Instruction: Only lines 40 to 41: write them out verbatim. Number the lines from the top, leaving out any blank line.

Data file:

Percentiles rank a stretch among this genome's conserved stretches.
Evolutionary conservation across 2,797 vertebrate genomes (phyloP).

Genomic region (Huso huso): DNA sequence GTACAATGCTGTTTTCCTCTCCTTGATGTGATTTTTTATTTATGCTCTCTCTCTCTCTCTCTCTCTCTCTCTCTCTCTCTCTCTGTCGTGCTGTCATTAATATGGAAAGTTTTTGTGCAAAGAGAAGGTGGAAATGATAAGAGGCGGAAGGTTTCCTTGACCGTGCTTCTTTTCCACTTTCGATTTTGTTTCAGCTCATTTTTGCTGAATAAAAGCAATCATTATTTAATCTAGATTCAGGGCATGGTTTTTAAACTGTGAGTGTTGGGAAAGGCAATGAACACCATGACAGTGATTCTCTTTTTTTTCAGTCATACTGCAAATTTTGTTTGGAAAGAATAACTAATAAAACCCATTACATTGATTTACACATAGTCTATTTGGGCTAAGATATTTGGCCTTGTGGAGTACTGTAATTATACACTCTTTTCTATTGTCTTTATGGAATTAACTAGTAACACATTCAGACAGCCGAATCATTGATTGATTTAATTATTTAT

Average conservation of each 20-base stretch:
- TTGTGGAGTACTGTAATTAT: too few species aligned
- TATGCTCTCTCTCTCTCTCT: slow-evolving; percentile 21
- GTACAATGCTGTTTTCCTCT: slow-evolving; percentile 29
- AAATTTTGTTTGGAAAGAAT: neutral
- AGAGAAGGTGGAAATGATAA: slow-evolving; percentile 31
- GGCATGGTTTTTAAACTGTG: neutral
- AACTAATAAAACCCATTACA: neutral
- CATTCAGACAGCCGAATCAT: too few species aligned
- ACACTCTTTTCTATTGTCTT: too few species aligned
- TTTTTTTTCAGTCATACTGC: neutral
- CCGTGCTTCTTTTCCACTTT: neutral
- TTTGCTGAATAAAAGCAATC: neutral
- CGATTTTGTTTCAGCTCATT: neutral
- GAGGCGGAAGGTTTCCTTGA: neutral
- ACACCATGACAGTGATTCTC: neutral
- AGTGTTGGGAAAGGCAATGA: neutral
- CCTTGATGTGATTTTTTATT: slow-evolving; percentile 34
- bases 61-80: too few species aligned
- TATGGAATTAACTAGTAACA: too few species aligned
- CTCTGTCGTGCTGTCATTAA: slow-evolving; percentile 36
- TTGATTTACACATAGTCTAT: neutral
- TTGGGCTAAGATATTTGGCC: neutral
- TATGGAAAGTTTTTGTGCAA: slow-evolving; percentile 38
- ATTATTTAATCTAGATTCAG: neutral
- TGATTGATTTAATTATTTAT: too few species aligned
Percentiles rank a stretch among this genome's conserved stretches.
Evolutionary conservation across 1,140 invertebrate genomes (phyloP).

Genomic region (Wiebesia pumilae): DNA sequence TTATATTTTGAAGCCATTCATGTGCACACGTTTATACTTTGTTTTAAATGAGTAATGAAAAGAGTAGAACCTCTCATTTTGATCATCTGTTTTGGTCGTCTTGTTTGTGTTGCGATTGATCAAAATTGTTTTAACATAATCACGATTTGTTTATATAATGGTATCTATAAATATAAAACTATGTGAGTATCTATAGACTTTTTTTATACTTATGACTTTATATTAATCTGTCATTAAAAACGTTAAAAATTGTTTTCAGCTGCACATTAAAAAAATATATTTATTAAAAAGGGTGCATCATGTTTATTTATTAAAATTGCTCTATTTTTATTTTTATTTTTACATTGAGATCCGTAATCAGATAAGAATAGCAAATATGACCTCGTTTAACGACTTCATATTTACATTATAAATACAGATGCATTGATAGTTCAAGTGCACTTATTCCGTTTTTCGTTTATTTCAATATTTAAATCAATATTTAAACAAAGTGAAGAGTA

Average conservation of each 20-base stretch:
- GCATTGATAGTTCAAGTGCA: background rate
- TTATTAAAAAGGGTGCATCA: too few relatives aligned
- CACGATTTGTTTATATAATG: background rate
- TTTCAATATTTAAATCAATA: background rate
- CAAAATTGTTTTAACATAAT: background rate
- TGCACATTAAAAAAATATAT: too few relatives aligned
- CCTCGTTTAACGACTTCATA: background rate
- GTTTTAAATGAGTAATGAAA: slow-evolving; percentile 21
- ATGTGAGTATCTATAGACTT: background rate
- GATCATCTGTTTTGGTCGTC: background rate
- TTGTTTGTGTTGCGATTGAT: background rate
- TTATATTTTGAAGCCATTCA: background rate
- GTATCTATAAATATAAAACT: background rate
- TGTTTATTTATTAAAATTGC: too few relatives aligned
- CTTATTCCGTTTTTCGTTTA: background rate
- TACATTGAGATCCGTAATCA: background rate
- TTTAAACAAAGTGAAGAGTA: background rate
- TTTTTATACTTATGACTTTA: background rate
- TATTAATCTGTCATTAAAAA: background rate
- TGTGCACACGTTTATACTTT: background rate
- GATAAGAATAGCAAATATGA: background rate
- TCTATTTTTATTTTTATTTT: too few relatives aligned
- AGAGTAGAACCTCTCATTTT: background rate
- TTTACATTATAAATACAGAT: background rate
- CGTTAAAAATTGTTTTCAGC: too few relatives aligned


- CCTCGTTTAACGACTTCATA: background rate
- GTTTTAAATGAGTAATGAAA: slow-evolving; percentile 21